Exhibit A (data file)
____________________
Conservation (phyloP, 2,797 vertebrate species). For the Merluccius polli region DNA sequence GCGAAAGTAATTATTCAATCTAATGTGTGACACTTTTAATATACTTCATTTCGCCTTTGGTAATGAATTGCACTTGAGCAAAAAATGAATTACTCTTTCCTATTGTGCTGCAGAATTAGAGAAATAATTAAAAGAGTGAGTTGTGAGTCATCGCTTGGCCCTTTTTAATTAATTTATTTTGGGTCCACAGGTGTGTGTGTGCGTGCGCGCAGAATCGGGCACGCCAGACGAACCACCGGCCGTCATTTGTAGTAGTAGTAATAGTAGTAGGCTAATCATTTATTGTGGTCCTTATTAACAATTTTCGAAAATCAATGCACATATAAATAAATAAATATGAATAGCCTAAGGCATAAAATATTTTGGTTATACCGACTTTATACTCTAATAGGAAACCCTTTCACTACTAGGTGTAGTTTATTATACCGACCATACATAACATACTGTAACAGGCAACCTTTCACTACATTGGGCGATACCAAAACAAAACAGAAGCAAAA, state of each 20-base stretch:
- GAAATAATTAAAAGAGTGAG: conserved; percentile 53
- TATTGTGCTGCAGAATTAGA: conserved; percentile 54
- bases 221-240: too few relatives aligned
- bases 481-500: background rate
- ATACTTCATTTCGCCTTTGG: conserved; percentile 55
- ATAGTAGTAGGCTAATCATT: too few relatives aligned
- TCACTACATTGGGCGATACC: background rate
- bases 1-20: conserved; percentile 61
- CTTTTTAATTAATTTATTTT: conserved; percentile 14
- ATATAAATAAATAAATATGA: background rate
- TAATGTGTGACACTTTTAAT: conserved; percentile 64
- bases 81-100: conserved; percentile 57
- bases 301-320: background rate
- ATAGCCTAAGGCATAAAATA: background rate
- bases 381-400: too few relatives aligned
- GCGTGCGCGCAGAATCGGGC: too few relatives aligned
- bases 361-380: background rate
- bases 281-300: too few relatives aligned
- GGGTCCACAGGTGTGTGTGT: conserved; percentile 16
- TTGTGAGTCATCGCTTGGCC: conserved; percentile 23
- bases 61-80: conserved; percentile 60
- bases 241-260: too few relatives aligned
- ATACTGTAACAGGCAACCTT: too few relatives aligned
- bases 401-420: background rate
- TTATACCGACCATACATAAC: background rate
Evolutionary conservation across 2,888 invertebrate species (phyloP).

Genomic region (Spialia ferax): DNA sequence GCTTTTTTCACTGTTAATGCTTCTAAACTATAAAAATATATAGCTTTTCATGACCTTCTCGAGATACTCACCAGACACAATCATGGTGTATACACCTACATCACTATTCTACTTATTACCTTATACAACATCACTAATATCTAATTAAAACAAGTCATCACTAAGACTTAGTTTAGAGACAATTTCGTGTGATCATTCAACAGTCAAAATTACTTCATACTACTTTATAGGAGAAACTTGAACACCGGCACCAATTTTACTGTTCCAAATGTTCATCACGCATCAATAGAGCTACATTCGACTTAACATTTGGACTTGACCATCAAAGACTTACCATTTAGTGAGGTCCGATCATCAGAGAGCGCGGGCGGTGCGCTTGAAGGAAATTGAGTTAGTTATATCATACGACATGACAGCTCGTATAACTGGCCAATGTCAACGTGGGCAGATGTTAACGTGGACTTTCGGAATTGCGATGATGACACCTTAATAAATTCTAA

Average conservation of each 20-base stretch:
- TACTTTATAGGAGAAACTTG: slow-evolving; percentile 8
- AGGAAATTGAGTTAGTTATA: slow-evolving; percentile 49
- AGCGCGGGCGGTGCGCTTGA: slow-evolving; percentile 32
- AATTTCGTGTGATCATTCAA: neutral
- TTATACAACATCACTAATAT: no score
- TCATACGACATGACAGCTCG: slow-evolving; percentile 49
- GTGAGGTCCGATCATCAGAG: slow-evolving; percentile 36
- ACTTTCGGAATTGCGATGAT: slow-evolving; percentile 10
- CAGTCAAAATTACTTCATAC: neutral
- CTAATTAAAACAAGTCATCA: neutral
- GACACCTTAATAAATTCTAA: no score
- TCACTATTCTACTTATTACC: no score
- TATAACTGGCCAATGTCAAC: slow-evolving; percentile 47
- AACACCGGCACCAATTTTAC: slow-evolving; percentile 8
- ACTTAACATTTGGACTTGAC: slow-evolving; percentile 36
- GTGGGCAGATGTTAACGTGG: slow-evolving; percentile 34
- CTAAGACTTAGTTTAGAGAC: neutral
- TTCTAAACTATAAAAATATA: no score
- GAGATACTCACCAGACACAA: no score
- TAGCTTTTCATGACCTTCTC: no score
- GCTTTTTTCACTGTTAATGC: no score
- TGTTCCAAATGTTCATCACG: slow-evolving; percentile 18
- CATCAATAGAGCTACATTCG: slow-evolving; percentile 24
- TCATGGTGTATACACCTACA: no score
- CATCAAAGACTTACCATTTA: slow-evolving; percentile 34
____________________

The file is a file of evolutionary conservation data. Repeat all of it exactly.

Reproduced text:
Conservation (phyloP, 2,797 vertebrate species). For the Merluccius polli region DNA sequence GCGAAAGTAATTATTCAATCTAATGTGTGACACTTTTAATATACTTCATTTCGCCTTTGGTAATGAATTGCACTTGAGCAAAAAATGAATTACTCTTTCCTATTGTGCTGCAGAATTAGAGAAATAATTAAAAGAGTGAGTTGTGAGTCATCGCTTGGCCCTTTTTAATTAATTTATTTTGGGTCCACAGGTGTGTGTGTGCGTGCGCGCAGAATCGGGCACGCCAGACGAACCACCGGCCGTCATTTGTAGTAGTAGTAATAGTAGTAGGCTAATCATTTATTGTGGTCCTTATTAACAATTTTCGAAAATCAATGCACATATAAATAAATAAATATGAATAGCCTAAGGCATAAAATATTTTGGTTATACCGACTTTATACTCTAATAGGAAACCCTTTCACTACTAGGTGTAGTTTATTATACCGACCATACATAACATACTGTAACAGGCAACCTTTCACTACATTGGGCGATACCAAAACAAAACAGAAGCAAAA, state of each 20-base stretch:
- GAAATAATTAAAAGAGTGAG: conserved; percentile 53
- TATTGTGCTGCAGAATTAGA: conserved; percentile 54
- bases 221-240: too few relatives aligned
- bases 481-500: background rate
- ATACTTCATTTCGCCTTTGG: conserved; percentile 55
- ATAGTAGTAGGCTAATCATT: too few relatives aligned
- TCACTACATTGGGCGATACC: background rate
- bases 1-20: conserved; percentile 61
- CTTTTTAATTAATTTATTTT: conserved; percentile 14
- ATATAAATAAATAAATATGA: background rate
- TAATGTGTGACACTTTTAAT: conserved; percentile 64
- bases 81-100: conserved; percentile 57
- bases 301-320: background rate
- ATAGCCTAAGGCATAAAATA: background rate
- bases 381-400: too few relatives aligned
- GCGTGCGCGCAGAATCGGGC: too few relatives aligned
- bases 361-380: background rate
- bases 281-300: too few relatives aligned
- GGGTCCACAGGTGTGTGTGT: conserved; percentile 16
- TTGTGAGTCATCGCTTGGCC: conserved; percentile 23
- bases 61-80: conserved; percentile 60
- bases 241-260: too few relatives aligned
- ATACTGTAACAGGCAACCTT: too few relatives aligned
- bases 401-420: background rate
- TTATACCGACCATACATAAC: background rate
Evolutionary conservation across 2,888 invertebrate species (phyloP).

Genomic region (Spialia ferax): DNA sequence GCTTTTTTCACTGTTAATGCTTCTAAACTATAAAAATATATAGCTTTTCATGACCTTCTCGAGATACTCACCAGACACAATCATGGTGTATACACCTACATCACTATTCTACTTATTACCTTATACAACATCACTAATATCTAATTAAAACAAGTCATCACTAAGACTTAGTTTAGAGACAATTTCGTGTGATCATTCAACAGTCAAAATTACTTCATACTACTTTATAGGAGAAACTTGAACACCGGCACCAATTTTACTGTTCCAAATGTTCATCACGCATCAATAGAGCTACATTCGACTTAACATTTGGACTTGACCATCAAAGACTTACCATTTAGTGAGGTCCGATCATCAGAGAGCGCGGGCGGTGCGCTTGAAGGAAATTGAGTTAGTTATATCATACGACATGACAGCTCGTATAACTGGCCAATGTCAACGTGGGCAGATGTTAACGTGGACTTTCGGAATTGCGATGATGACACCTTAATAAATTCTAA

Average conservation of each 20-base stretch:
- TACTTTATAGGAGAAACTTG: slow-evolving; percentile 8
- AGGAAATTGAGTTAGTTATA: slow-evolving; percentile 49
- AGCGCGGGCGGTGCGCTTGA: slow-evolving; percentile 32
- AATTTCGTGTGATCATTCAA: neutral
- TTATACAACATCACTAATAT: no score
- TCATACGACATGACAGCTCG: slow-evolving; percentile 49
- GTGAGGTCCGATCATCAGAG: slow-evolving; percentile 36
- ACTTTCGGAATTGCGATGAT: slow-evolving; percentile 10
- CAGTCAAAATTACTTCATAC: neutral
- CTAATTAAAACAAGTCATCA: neutral
- GACACCTTAATAAATTCTAA: no score
- TCACTATTCTACTTATTACC: no score
- TATAACTGGCCAATGTCAAC: slow-evolving; percentile 47
- AACACCGGCACCAATTTTAC: slow-evolving; percentile 8
- ACTTAACATTTGGACTTGAC: slow-evolving; percentile 36
- GTGGGCAGATGTTAACGTGG: slow-evolving; percentile 34
- CTAAGACTTAGTTTAGAGAC: neutral
- TTCTAAACTATAAAAATATA: no score
- GAGATACTCACCAGACACAA: no score
- TAGCTTTTCATGACCTTCTC: no score
- GCTTTTTTCACTGTTAATGC: no score
- TGTTCCAAATGTTCATCACG: slow-evolving; percentile 18
- CATCAATAGAGCTACATTCG: slow-evolving; percentile 24
- TCATGGTGTATACACCTACA: no score
- CATCAAAGACTTACCATTTA: slow-evolving; percentile 34